Call for Papers
February 20-21, 2009
The digital revolution has made massive amounts of historical and social science data available to scholars in electronic formats, and this phenomenon is opening new possibilities for exploring the human past. The ability to plot historical processes embedded in these datasets using mapping and visualization tools holds remarkable promise for providing scholars new insights into old questions. Yet significant obstacles currently prevent scholars from sharing their geospatial data with one another, and thus from full taking advantage of the potential of visualization techniques.
To address this, scholars and practitioners from multiple disciplines (geography, history, geographic information science, computer science, graphic arts, etc.) are invited to submit proposals for presentations at a two-day workshop (funded by the National Endowment for the Humanities) that will focus on two main issues:
How can we harness emerging cyberinfrastructure tools and interoperability standards to visualize, analyze, and better understand historical events and processes as they spread out across both time and space?
How can user-friendly tools or web sites be created to allow scholars and researchers to animate spatial and temporal data housed on different systems across the Internet?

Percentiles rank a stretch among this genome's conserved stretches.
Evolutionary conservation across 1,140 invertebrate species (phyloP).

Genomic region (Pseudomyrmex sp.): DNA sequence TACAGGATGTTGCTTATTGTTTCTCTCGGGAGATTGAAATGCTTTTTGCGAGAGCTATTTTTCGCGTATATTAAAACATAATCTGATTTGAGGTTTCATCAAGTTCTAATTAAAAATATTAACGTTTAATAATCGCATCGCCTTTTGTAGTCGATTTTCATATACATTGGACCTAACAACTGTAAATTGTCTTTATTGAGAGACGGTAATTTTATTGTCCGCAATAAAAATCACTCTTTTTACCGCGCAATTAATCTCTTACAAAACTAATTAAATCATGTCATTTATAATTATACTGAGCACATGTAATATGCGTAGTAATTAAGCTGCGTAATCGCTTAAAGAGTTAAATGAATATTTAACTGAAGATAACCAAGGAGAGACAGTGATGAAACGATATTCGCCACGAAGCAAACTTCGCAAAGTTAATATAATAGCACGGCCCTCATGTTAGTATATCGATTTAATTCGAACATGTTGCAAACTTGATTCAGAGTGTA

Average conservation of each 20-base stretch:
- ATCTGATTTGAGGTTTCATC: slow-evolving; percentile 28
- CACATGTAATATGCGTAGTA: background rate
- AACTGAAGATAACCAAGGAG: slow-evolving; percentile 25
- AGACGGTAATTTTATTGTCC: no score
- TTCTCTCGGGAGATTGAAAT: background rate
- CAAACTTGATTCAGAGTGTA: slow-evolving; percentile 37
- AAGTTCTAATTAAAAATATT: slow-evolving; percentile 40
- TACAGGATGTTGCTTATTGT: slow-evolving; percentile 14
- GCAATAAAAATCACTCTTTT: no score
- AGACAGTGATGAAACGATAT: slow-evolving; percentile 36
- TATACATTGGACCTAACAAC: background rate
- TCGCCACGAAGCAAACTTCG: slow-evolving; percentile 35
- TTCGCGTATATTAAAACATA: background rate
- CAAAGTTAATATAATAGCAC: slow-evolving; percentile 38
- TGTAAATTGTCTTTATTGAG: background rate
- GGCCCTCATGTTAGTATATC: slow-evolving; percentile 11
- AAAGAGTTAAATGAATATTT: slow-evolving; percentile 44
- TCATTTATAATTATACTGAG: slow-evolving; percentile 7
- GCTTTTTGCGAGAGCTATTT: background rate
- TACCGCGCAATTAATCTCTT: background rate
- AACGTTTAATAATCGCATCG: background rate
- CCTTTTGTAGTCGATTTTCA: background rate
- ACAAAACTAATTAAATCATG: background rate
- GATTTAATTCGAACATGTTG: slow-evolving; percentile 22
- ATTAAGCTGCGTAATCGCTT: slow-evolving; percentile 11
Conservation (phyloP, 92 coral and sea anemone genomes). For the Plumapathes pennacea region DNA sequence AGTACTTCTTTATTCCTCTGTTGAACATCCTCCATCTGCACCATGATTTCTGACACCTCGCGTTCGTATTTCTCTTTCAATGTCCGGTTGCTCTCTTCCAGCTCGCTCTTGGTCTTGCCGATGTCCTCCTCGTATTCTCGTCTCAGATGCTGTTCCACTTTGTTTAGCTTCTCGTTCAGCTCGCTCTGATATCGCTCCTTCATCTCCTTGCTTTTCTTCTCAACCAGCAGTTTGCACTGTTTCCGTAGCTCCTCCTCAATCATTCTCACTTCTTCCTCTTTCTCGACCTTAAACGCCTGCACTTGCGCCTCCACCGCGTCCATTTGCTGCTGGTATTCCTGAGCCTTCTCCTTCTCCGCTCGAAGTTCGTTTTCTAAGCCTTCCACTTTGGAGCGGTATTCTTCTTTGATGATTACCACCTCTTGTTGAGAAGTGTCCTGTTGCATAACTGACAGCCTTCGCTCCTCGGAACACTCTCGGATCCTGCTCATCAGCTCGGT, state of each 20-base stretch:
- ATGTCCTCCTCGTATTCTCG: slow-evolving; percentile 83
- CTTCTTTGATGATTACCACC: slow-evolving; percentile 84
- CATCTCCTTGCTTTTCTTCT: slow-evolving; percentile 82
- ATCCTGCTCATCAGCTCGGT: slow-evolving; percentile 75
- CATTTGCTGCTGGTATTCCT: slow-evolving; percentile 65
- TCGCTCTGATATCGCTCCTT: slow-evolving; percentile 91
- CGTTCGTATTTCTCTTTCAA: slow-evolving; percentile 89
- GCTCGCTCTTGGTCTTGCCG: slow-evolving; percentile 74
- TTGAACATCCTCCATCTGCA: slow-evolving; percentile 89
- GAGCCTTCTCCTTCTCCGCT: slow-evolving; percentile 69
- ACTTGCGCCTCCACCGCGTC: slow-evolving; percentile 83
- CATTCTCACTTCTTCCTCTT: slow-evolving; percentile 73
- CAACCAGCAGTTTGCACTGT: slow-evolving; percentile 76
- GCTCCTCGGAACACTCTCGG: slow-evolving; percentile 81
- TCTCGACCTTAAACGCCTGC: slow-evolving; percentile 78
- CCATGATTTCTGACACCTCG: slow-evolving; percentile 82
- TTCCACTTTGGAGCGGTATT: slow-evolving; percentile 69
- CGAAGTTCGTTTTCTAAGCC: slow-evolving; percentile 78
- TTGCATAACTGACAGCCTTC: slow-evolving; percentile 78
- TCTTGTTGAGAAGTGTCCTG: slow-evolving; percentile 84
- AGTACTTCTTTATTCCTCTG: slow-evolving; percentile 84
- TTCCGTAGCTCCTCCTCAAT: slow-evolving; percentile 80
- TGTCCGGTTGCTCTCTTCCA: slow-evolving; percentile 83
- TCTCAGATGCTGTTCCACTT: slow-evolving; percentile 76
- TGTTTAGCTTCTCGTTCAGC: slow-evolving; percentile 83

We seek 2-3 page proposals for 20-30 minute presentations that describe ongoing projects, address these questions, and outline a view for future research and experimentation. We invite proposals from all backgrounds, and relevant topics might include: historical GIS applications, cartographic animation, analyzing and visualizing temporal data, service oriented architecture, web-mapping and interoperability standards, data and metadata standards, open-source and commercial applications.
The workshop will center on in-depth discussions among 10-20 participants in roundtable format. The first day will be devoted to individual presentations; the second day to discussions about the workshop's main questions, and describing what should be the future of this work. Travel scholarships will be available to invited participants.
For more information or to submit your proposals, contact the conference organizers at:
- Andrew J. Torget, University of Richmond, firstname.lastname@example.org , 804-484-1636
- James W. Wilson, James Madison University, email@example.com , 540-568-2757
Funding provided by NEH Digital Humanities Level I Start-Up Grant